Russian Railways uses borrowings to ensure uninterrupted financing of the Company’s investment and operating activities. The Company relies on long-term loans to fund strategically important and commercially viable investment projects and for refinancing purposes, while short-term loans provide flexibility in managing the current liquidity.
Loan portfolio performance in 2018
In 2018, the Company’s medium and long-term debt totalled RUB 168.7 bn. The borrowed funds were largely raised through public debt instruments held by Russian investors as well as CHF-denominated bank loans.
Russian Railways repaid a total of RUB 125.9 bn in obligations in the reporting year. The Company’s loan portfolio was significantly impacted by the rouble depreciation causing revaluation of the FX-denominated debt and an increase in its rouble equivalent at year-end. In relative terms, the share of the FX-denominated debt went down to 31% (vs 35% at the start of the year) after Russian Railways successfully redeemed part of its USD-denominated Eurobonds for ca. USD 775 m.
In addition, the Company drew down bilateral short-term (from several days to 1 year) bank and intra-group loans throughout the reporting year for the day-to-day management of liquidity and refinancing of liabilities. Since June 2018, Russian Railways has been actively implementing an intra-group cash pooling scheme to optimise its borrowing rates and efficiently use idle cash balances. As at the end of 2018, short-term liabilities stood at RUB 140 bn.
In the reporting year, the Company’s total debt grew by 17.3% to RUB 1,261.2 bn, including a 17.4% increase in the principal debt to RUB 1,245.1 bn.
Loan portfolio structure and debt policy
As at 31 December 2018, the loan portfolio of Russian Railways was as follows:
|Share of FX-denominated debt, %||31.0||Below 40.0%||FX-denominated debt in the Company’s loan portfolio adds to its exposure to FX fluctuations. However, the interest rate on FX-denominated loans is much lower than on rouble loans. It is, therefore, the debt policy's primary objective to find balance between the FX and rouble-denominated loans.|
|Short-term debt, %||19.9||Below 20.0||Short-term obligations in the loan portfolio offer greater flexibility in managing the portfolio. The increased share of short-term obligations at the end of 2018 was attributable to major loans which were repaid in early 2019 using local bonds as well as rouble-denominated Eurobonds.|
|Average maturity, years||7||7–10||The Company works to increase and maintain the average maturity of the loan portfolio that would be consistent with the long payback period of the investment projects financed by such loans.|
The share of FX loans in 2018 did not exceed the threshold set by the debt policy. With a view to cutting the weighted average cost of the loan portfolio and reducing the share of FX loans, Russian Railways completed a number of successful deals in the domestic and global markets in 2018. Importantly, the Company successfully redeemed part of its USD-denominated Eurobonds for ca. USD 775 m. As a result, Russian Railways reduced the share of the FX-denominated debt to 31% bringing down the cost of its loan portfolio by 10 pp despite a deteriorating market environment in 2H 2018.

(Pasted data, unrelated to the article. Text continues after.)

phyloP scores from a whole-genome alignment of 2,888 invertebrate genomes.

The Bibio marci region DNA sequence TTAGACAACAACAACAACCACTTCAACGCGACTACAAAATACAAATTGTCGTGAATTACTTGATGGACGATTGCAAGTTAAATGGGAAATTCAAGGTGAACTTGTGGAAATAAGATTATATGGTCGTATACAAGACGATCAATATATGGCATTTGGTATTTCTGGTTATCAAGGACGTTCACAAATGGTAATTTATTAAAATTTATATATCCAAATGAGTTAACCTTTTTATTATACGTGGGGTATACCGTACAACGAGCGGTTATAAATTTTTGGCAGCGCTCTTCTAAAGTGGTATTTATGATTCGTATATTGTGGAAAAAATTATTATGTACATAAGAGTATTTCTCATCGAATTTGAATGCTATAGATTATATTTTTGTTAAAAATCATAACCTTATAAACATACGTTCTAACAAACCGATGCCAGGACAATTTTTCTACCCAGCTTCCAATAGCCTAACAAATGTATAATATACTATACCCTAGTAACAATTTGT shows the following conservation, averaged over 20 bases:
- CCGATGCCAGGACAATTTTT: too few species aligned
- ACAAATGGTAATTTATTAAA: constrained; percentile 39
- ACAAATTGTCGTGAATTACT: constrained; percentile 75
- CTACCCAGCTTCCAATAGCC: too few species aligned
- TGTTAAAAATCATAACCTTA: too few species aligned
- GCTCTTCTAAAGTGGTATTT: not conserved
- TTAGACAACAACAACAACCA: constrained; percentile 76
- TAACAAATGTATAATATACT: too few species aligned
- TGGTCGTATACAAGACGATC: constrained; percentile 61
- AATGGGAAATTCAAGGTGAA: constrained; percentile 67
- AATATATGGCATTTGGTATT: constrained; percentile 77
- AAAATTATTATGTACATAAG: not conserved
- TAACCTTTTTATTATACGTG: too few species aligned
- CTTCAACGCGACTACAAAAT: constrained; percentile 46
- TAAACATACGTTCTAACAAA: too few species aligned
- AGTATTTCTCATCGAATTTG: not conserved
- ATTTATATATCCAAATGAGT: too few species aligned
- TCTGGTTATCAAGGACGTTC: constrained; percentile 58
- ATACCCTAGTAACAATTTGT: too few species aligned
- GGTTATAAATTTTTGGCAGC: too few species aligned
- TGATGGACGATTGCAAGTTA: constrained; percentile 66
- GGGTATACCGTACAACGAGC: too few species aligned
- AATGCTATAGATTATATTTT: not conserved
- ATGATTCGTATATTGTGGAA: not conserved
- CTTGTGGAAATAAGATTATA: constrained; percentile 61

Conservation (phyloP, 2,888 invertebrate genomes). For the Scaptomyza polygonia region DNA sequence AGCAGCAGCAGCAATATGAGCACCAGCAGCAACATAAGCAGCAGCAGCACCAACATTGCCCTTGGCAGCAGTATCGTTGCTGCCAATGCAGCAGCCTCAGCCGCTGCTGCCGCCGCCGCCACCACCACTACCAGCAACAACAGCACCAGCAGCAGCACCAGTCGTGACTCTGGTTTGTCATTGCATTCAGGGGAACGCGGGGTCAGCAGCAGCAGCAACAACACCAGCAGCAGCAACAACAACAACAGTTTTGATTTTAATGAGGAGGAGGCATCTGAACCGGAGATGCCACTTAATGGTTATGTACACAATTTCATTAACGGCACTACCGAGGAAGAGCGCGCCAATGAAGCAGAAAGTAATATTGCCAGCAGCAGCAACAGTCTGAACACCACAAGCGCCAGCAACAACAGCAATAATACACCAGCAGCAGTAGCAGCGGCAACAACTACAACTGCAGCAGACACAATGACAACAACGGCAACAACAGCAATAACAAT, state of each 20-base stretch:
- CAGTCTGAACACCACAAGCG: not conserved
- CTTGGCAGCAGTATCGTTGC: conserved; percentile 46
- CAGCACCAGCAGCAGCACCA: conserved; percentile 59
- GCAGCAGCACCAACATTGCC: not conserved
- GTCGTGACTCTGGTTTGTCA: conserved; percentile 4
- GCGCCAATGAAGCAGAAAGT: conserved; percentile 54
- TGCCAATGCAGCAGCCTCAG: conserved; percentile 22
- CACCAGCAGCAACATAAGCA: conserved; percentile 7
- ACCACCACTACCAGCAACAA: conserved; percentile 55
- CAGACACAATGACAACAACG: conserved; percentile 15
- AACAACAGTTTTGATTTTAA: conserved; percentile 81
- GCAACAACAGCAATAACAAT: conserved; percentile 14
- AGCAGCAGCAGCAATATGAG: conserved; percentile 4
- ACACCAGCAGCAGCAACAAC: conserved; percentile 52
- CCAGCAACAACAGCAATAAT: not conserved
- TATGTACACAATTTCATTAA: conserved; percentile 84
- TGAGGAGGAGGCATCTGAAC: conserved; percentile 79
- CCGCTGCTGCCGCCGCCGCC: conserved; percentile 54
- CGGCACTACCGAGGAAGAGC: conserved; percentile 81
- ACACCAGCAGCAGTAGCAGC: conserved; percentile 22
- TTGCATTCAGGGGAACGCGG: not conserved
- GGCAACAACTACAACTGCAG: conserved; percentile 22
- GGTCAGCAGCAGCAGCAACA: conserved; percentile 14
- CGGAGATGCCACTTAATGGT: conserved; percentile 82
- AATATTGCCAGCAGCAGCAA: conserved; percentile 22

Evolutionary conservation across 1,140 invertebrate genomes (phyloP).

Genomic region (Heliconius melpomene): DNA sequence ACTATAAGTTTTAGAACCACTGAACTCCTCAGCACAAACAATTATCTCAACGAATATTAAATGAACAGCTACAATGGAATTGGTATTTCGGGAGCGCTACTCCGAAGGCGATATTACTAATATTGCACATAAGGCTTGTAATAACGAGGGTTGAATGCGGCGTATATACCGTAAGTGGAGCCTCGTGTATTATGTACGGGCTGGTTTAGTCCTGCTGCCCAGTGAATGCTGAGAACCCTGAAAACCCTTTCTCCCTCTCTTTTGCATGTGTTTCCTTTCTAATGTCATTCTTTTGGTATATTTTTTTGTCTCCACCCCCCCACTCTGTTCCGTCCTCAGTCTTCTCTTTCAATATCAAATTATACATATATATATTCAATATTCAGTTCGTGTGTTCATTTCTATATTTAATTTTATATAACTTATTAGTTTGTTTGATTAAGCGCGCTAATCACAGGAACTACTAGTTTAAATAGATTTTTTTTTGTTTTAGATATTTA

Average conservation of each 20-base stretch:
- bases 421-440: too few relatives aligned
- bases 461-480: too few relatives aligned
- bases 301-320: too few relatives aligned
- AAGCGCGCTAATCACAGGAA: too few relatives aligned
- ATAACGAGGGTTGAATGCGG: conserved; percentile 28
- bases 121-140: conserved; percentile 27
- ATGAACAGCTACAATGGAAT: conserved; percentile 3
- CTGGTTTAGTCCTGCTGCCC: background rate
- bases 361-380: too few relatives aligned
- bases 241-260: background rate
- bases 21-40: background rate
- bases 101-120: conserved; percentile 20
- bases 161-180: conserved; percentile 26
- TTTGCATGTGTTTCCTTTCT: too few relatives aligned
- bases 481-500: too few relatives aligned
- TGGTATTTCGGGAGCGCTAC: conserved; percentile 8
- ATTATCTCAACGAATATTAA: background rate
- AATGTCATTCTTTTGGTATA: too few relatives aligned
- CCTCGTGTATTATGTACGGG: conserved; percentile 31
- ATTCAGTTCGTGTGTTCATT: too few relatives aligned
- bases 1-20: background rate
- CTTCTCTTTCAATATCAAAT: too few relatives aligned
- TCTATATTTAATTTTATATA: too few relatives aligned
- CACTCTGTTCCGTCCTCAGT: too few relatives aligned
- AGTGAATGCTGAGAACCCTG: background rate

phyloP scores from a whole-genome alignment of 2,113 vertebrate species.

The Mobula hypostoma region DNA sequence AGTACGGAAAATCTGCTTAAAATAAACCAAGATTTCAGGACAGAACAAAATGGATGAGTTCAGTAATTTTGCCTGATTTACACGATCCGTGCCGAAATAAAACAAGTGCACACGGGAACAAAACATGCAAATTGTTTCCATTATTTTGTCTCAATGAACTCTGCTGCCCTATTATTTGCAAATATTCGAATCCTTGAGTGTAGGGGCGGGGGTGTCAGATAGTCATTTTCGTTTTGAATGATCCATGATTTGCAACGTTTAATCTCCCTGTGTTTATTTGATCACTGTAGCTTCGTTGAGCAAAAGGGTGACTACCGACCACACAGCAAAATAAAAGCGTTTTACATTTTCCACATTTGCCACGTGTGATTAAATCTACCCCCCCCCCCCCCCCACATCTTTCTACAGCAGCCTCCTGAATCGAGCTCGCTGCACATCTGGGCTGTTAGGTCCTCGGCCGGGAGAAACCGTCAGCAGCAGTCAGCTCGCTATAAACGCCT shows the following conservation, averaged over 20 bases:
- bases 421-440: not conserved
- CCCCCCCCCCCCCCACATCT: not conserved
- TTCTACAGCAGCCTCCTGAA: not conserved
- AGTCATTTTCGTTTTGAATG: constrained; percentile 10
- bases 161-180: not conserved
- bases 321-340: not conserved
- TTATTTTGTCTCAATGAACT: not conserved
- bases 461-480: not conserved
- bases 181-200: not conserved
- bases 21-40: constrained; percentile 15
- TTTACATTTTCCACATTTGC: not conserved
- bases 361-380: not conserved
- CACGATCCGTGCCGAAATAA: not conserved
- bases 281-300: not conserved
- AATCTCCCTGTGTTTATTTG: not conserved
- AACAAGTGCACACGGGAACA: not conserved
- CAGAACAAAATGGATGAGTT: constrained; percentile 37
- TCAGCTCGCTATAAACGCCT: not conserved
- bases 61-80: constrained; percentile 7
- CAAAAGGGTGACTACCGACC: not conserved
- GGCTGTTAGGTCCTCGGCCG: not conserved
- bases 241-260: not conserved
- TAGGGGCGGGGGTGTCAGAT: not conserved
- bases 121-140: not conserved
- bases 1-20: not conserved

The major part of the Company’s loan portfolio (roughly a third of all borrowings) is made up of long-term borrowings, including, but not limited to, infrastructure bonds placed in favour of state-owned funds (the Pension Fund of the Russian Federation and the National Wealth Fund). The maturity of the infrastructure bonds ranges from 15 to 30 years.
The bulk of the loan portfolio is comprised of the Company’s Eurobonds placed for an average of 7 to 10 years and rouble-denominated bonds generally placed on the local market for 5 to 7 years.
As the maturity dates approach for the respective obligations, the Company replaces them with new long-term borrowings, determines their maturity taking into account the existing repayment schedule and maintaining the share of short-term liabilities for the entire scheduled horizon at a level not exceeding 20%.
As at the end of 2018, the long-term portion of the loan portfolio (maturing in more than 3 years) went down to 62% as the share of medium-term instruments increased. The short-term borrowings (maturing in less than a year) increased from the beginning of the year to 19.9% as the Company was preparing to redeem rouble-denominated Eurobonds maturing in early 2019.
As at the end of 2018, the average maturity across the Russian Railways’ loan portfolio was approximately 7 years with payments evenly distributed over the long-term horizon, thus mitigating the refinancing risks.